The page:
During transformation, deriving new data points from existing data is necessary to ensure data is reconcilable. This derived data, such as aggregated totals, normalized account names, or updated dates are crucial, but it's equally to maintain clear data lineage: documenting the data's journey through the reconciliation process. After all, reconciliation is about verifying money is where it should be, and ensuring data lineage is clear and understandable to internal and external stakeholders is vital for ensuring transparency, enabling audit trails, and simplifying error resolution around financial transactions. 

All of these techniques should fit into a financial data pipeline process that is able to be updated and maintained in accordance with your businesses resources and scale. 

Effective Change Management for Financial Controls

Depending on the size and scope of your organization's reconciliation, financial reporting, and audit requirements, different degrees of control over change management may be necessary. It's important to tailor these controls to fit the specific needs of your organization and ensure that they are neither too lax nor overly stringent.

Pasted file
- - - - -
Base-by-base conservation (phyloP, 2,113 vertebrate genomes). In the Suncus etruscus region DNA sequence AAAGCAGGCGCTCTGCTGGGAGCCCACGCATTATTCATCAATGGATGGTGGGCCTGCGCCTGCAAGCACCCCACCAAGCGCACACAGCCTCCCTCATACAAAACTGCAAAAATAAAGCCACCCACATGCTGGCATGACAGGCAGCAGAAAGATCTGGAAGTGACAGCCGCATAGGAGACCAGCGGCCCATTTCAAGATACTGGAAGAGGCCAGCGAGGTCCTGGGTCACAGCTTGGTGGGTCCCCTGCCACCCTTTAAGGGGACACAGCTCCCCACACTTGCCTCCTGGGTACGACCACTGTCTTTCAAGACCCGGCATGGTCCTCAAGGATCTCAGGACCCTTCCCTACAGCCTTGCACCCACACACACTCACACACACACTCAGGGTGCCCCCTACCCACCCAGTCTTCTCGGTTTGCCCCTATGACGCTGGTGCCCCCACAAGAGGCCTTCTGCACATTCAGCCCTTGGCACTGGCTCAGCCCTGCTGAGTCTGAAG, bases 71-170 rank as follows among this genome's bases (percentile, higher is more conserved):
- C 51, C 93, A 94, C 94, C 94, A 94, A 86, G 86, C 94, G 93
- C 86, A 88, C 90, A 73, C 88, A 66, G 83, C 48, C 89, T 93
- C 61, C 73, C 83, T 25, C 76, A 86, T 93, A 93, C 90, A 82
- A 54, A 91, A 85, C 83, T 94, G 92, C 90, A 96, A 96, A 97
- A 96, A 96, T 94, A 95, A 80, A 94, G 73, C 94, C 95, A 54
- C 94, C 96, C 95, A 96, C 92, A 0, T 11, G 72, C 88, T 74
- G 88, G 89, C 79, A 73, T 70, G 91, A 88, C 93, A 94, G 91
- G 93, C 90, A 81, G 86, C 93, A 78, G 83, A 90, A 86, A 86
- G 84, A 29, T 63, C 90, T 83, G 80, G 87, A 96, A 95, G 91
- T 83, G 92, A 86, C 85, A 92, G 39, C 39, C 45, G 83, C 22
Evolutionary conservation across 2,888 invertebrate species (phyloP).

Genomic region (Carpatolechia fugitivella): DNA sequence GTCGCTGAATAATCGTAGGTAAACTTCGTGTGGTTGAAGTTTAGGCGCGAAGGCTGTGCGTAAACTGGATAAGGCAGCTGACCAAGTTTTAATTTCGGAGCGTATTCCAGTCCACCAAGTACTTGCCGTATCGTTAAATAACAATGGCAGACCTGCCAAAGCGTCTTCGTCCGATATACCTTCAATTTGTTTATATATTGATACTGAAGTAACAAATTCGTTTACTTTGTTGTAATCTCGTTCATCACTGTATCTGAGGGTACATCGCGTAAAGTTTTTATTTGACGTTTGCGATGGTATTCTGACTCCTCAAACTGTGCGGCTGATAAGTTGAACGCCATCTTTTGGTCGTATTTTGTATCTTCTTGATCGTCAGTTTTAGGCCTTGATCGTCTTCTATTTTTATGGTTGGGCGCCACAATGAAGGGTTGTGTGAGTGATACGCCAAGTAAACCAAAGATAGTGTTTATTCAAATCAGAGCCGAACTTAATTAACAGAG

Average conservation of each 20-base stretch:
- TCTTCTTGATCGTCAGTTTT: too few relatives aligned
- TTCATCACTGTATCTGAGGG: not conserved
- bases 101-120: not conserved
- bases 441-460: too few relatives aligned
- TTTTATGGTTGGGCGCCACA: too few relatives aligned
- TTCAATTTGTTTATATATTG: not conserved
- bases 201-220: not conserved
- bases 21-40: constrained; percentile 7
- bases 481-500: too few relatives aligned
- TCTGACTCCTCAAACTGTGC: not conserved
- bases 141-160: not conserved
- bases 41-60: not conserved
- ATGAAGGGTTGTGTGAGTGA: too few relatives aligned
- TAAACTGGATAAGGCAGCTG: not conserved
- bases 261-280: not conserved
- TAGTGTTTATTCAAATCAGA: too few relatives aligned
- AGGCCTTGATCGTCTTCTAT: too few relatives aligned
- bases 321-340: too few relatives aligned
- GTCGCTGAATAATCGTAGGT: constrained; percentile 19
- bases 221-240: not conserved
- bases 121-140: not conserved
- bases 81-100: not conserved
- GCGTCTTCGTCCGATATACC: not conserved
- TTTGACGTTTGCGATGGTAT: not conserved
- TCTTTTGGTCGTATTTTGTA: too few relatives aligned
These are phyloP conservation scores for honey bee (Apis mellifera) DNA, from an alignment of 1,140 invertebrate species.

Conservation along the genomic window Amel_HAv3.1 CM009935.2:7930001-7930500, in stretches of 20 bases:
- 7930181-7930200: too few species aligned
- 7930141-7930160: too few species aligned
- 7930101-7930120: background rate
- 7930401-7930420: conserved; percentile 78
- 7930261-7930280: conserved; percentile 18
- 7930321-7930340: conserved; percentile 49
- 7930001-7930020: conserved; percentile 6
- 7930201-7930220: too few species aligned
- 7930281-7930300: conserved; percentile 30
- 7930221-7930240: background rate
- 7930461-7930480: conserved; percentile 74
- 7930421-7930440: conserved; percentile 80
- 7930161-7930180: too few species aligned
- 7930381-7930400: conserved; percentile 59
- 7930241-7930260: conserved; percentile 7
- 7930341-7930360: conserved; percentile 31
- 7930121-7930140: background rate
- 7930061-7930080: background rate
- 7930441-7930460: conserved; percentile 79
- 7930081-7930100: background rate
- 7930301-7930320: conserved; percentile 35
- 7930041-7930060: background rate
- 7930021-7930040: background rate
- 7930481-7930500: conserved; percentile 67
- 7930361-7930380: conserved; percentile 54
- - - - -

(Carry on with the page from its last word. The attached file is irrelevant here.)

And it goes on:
When constructing your data pipelines to handle financial reporting data, it's crucial to consider a process that can flex and grow while involving the necessary stakeholders and approvals depending on the stage of your business.


To wrap up part 1, ensuring sound data acquisition and transformation processes is a key step in effective financial reconciliation. Implementing the strategies we discussed can help ensure your financial processes remain accurate and efficient. A flexible and scalable approach is key and will ensure you can adapt to your business's unique needs and changes over time. This first part our our 4 part series lays the groundwork for a smooth reconciliation process downstream. Next, we’ll discuss:

  • Part II: Filtering & Aggregating Records
  • Part III: Matching & Transaction Resolution
  • Part IV: Reporting & Insights

If you are looking to improve your reconciliation processes, Proper provides financial data infrastructure, purpose-built for fintech. We help stitch together sources of financial data into a single platform and provide tools for reconciliation and financial operations. Back office infrastructure is critical to financial services, and with Proper, companies can spend less time on financial ops tools and more time focused on their end-users.

We’re modernizing the systems that many innovative fintechs are forced to build in-house and providing services that you can integrate quickly to expedite your financial operations stack.

Kyle Maloney
January 23, 2024